Helen Thomas has been a thorn in the side of the president (any president) for over forty years. She joined the White House press corps during the Kennedy administration and has asked many tough questions over the years as a senior correspondent for United Press International. She now writes a syndicated column for Hearst newspapers. As a reporter she has always sought the truth.
In Watchdog of Democracy?, Thomas turns her attention to her colleagues in print and broadcast journalism and critiques their timid post-9/11 performance. According to the author, the press has failed the American public by not asking the president and his administration difficult questions. They have too often accepted presidential pronouncements as stated, not probing the weak spots, not wanting to appear unpatriotic and lose access to their White House sources.
Thomas reviews media performance after the terrorist attacks of 2001 and the invasions of Afghanistan and Iraq. She claims that news reporting has been reined in by the corporations that now own the media, who are more interested in providing entertainment and profits to shareholders than reporting news. She points to the controversies over showing images of flag-draped coffins, the embedded reporters in Iraq, and the non-existent weapons of mass destruction.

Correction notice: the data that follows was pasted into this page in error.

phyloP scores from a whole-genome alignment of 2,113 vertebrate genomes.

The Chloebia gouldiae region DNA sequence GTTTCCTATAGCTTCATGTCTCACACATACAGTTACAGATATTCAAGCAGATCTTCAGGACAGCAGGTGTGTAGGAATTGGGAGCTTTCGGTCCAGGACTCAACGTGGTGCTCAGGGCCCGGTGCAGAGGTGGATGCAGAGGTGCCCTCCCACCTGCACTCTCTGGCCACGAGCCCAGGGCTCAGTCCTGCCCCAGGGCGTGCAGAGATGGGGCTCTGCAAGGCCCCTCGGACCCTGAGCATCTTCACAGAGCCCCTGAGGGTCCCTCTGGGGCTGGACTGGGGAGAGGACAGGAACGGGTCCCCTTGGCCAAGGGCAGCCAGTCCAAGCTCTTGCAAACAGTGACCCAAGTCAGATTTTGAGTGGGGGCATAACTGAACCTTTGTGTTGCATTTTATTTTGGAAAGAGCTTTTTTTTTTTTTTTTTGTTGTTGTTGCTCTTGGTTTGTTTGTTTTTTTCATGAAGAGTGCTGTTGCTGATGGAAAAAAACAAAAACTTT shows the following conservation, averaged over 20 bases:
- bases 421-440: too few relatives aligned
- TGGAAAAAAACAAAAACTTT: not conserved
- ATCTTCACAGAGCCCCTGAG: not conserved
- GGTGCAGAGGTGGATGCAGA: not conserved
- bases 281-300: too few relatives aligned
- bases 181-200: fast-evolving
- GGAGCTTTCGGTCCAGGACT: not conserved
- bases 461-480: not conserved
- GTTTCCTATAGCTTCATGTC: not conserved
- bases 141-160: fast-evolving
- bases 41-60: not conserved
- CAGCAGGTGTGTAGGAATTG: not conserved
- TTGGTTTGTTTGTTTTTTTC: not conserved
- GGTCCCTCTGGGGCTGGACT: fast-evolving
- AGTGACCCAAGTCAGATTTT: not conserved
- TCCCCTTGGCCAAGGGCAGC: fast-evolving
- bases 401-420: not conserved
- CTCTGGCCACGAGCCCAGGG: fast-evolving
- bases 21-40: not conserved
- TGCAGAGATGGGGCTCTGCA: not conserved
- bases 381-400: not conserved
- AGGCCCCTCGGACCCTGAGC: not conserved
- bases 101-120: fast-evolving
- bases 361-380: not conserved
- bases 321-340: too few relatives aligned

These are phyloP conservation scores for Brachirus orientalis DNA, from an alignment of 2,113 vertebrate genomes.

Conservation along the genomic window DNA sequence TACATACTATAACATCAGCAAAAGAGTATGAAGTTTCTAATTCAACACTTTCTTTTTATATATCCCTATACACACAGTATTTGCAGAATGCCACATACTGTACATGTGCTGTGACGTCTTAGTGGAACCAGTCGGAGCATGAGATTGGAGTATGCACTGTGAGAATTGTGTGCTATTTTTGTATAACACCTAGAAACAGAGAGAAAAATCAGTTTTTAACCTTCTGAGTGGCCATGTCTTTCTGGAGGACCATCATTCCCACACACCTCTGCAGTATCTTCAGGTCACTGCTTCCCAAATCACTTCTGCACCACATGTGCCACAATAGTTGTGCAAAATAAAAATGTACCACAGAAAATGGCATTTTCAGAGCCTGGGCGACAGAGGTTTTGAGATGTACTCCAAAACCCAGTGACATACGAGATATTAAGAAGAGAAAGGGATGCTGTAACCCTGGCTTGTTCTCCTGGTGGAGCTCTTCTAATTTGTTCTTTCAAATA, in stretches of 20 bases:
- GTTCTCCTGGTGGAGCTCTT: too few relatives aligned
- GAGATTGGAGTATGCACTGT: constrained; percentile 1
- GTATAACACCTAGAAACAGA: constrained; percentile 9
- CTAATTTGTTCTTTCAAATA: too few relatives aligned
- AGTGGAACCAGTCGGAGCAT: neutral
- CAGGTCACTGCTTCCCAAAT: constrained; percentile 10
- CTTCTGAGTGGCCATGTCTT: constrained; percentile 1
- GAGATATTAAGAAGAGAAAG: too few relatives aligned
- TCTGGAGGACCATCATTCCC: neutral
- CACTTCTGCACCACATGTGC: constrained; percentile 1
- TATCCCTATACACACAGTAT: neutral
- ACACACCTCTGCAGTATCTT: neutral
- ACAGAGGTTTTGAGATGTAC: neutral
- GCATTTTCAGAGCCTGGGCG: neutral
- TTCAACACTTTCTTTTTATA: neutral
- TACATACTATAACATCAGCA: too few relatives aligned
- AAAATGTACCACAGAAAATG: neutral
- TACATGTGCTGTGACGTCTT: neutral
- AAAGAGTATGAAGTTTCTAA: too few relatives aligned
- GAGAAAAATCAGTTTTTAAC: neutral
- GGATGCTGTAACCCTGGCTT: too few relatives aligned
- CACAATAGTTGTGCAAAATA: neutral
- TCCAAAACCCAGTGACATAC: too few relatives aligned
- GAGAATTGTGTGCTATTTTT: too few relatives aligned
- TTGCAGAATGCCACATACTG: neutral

In the early chapters, Thomas retells press history as she sees it, focusing on presidents, press secretaries, and White House correspondents. Baby boomers will recognize many forgotten names. She praises the work of her colleagues in releasing the Pentagon Papers and in exposing the Watergate Scandal; neither achievement would be possible today when pretty people have now taken the place of real reporters.
Helen Thomas was the closing speaker at the Public Library Association Conference in Phoenix in 2002. She is just as forthright in her books as she was live before librarians. Watchdogs of Democracy? should be in all libraries.
Thomas, Helen. Watchdogs of Democracy? The Waning Washington Press Corps and How It Has Failed the Public. New York: Scribner, 2006. ISBN 0743267818